RIO: Optical Infrared Radar for remote detection of vehicles with excess emissions
RIO remotely detects emissions from vehicles on road. In an analogue manner than a speed limit radar, it would be possible to designate the pollution substances that each car emits to the atmosphere..
The system is based on a principle under which gas compounds absorb radiation in certain wavelength of electromagnetic specter. These absorption bands are called “spectral signature” of each gas, and generally are found in infrared and ultraviolet areas of the specter. That is the reason why gas compounds are, more likely, invisible to the human eye.
The described principle is exploited by means of a multispectral imaging system, capable of adequately selecting the gases of greatest interest (carbon monoxide, hydrocarbons and nitrogen oxides). Using a multispectral imaging system able to select gases of interest (CO, CO2, hydrocarbons, particles), RIO can identify deficiencies in the combustion process, key responsible for air pollution.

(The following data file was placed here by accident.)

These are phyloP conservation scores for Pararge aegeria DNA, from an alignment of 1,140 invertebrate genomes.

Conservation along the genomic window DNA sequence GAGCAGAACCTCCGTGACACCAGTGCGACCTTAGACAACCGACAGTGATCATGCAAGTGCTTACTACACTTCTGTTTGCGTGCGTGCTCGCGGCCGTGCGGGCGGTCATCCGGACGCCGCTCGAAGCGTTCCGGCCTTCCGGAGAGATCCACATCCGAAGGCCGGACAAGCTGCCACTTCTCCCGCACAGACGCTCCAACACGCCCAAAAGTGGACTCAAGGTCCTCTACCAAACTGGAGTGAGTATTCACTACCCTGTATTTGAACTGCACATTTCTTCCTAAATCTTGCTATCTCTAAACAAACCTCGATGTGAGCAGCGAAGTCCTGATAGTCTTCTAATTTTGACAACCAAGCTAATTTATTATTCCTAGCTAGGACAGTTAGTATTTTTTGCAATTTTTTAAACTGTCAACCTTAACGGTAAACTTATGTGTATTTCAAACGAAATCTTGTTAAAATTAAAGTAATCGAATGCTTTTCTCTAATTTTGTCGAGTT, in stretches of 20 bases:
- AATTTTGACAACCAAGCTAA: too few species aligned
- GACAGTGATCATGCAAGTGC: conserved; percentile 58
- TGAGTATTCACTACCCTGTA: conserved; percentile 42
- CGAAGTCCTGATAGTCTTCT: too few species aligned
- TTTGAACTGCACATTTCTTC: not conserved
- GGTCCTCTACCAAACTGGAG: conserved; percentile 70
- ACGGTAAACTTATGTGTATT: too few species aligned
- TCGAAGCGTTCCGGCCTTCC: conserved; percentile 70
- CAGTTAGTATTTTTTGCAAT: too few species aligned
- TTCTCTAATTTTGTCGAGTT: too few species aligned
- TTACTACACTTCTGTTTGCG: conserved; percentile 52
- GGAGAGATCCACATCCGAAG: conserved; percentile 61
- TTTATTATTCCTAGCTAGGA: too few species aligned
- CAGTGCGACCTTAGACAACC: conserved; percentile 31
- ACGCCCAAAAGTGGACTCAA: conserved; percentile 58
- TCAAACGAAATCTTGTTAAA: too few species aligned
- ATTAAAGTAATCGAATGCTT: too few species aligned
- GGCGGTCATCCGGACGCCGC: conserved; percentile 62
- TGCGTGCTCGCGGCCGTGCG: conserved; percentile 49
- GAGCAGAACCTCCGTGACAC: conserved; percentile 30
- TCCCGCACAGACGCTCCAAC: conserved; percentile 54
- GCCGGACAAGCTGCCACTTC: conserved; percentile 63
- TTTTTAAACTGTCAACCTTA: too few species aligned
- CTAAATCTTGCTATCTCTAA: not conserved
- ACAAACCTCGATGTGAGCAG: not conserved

Particle detection is carried out by a similar principle, selecting the most suitable wavelengths for the absorption of those particles whose diameter is considered of greatest interest (NOx, PM2.5, PM10, etc).
Figure. Left, scheme of RIO system for on road high emitter vehicle detection.
Right, system configuration for passive measure on gantries above the road for multilane detection
Operative prototype RIO belongs to gas spectroradiometry research line of LIR-Infrared LAB, Carlos III University of Madrid, and it has been crystallized in various I+D projects. Most relevant of them was funded by Ministerio de Economía y Competitividad (MINECO) and ended with the development of a prototype for high emitters detection based on emissions ratios referencing carbon dioxide (IPT-310000-2010-031).
Also, research and development on this area has generated Spanish patent P2012322013 “Método y dispositivo para la detección y medida de la concentración de gases” UC3M property. This is a particularization of the multispectral imaging technology, applied to the detection of contaminants by the described procedure.
The proposed system consists of a device that remotely detects pollutants emitted by passing vehicles. Analogous to a conventional speed radar, it would be possible to assign to each individual vehicle the levels of pollution it emits into the atmosphere.